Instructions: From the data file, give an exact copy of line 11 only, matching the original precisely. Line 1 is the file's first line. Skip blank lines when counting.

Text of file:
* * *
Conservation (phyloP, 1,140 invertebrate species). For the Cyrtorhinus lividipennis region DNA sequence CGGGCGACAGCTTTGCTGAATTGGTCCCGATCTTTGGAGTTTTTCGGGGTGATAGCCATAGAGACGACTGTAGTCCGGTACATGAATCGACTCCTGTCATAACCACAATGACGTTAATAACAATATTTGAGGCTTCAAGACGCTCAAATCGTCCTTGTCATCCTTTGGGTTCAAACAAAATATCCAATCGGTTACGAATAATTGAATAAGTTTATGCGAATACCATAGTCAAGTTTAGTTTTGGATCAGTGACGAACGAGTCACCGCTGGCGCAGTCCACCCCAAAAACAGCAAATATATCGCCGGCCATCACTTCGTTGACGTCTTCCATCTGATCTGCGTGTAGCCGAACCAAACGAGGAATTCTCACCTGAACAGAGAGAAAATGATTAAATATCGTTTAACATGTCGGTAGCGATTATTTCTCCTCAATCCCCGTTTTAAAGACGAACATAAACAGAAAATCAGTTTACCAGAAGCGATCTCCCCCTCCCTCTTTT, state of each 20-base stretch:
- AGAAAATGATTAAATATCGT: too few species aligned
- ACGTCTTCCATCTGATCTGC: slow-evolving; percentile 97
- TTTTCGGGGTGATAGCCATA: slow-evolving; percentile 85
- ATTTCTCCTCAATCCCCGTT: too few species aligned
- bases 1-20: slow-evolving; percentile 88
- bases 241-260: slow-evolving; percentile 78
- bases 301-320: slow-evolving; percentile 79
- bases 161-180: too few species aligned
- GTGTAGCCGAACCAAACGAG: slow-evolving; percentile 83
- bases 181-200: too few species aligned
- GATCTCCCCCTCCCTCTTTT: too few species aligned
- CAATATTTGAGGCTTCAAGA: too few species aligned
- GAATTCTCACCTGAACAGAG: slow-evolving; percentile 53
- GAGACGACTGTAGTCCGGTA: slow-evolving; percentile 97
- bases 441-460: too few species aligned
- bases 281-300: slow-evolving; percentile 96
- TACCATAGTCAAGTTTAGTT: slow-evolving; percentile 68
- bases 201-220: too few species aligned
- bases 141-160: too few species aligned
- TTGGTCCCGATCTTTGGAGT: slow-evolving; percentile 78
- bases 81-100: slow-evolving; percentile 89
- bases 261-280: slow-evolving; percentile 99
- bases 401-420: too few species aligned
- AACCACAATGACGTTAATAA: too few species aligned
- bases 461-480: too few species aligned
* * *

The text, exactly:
- bases 181-200: too few species aligned